6. Learn from precedent and experience of other nations. Encouraging development of peer groups to share learned lessons about integration of newcomers can help expedite solutions to inform policies and programs for newcomers for integration, services, and housing needs. For example, in 2015 a Transatlantic Exchange (WCTE) program was created to connect German cities with US cities to share practices in refugee and immigrant integration and in engaging receiving communities, which were often apprehensive of newcomers. The WCTE brought together cohorts from nine US and German communities to explore innovative approaches to local integration initiatives and covered topics including affordable housing, job training and placement, school integration, language learning, interfaith dialogue, and broader social and cultural integration. The connections formed during this exchange have been used to inform public sector programs and policy in the US and in Germany6.
7. Receiving Communities needs to be supported at Regional and National level. States and Cities need adequate national support to provide integration services and cannot bear the burden alone. The COVID-19 pandemic has erased years of economic gain and revenue from cities and communities across the United States, leaving local governments extremely strapped for funds to cover critical needs of communities. The federal government must partner with localities to ensure there is appropriate resources for communities called to receive incoming residents displaced by a volatile and changing climate.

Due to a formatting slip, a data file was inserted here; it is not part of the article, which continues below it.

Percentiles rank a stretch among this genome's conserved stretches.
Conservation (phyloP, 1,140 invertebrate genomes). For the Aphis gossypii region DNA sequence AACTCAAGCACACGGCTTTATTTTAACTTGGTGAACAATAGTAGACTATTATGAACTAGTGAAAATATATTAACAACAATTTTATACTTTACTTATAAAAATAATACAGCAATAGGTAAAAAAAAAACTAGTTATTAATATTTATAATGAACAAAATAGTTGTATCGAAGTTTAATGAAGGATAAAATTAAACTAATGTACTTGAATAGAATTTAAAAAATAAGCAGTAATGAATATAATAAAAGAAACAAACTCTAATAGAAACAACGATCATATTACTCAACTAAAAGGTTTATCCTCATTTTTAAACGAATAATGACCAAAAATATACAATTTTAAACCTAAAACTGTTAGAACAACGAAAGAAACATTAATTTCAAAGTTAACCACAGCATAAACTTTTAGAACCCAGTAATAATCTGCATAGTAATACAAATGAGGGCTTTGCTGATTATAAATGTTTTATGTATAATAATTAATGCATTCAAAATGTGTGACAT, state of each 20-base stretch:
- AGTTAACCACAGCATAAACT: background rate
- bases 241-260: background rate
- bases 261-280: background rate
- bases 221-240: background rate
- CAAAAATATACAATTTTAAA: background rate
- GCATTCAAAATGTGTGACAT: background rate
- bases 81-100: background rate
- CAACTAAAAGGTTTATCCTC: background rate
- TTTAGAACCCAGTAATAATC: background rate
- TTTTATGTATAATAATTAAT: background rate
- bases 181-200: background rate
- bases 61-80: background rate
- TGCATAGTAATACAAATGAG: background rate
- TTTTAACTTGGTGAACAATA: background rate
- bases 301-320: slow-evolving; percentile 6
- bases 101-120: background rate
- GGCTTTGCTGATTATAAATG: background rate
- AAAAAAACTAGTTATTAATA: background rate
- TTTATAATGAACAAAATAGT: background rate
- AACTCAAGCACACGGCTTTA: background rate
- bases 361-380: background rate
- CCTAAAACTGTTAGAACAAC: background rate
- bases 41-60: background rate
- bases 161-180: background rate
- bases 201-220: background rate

Over the course of history, humans have adapted to the most unbelievable of circumstances and conditions and become one of the most resilient species on earth. Being forced to leave one’s community is a hardship that even the most robust of us find hard to endure — but collectively, we can ease that transition. As climate risks increase, more people and communities will relocate to find opportunity and safe ground. Our work is to ensure they are received in a strategic and supportive way. In the words of Senator Paul Wellstone “We all do better, when we all do better.”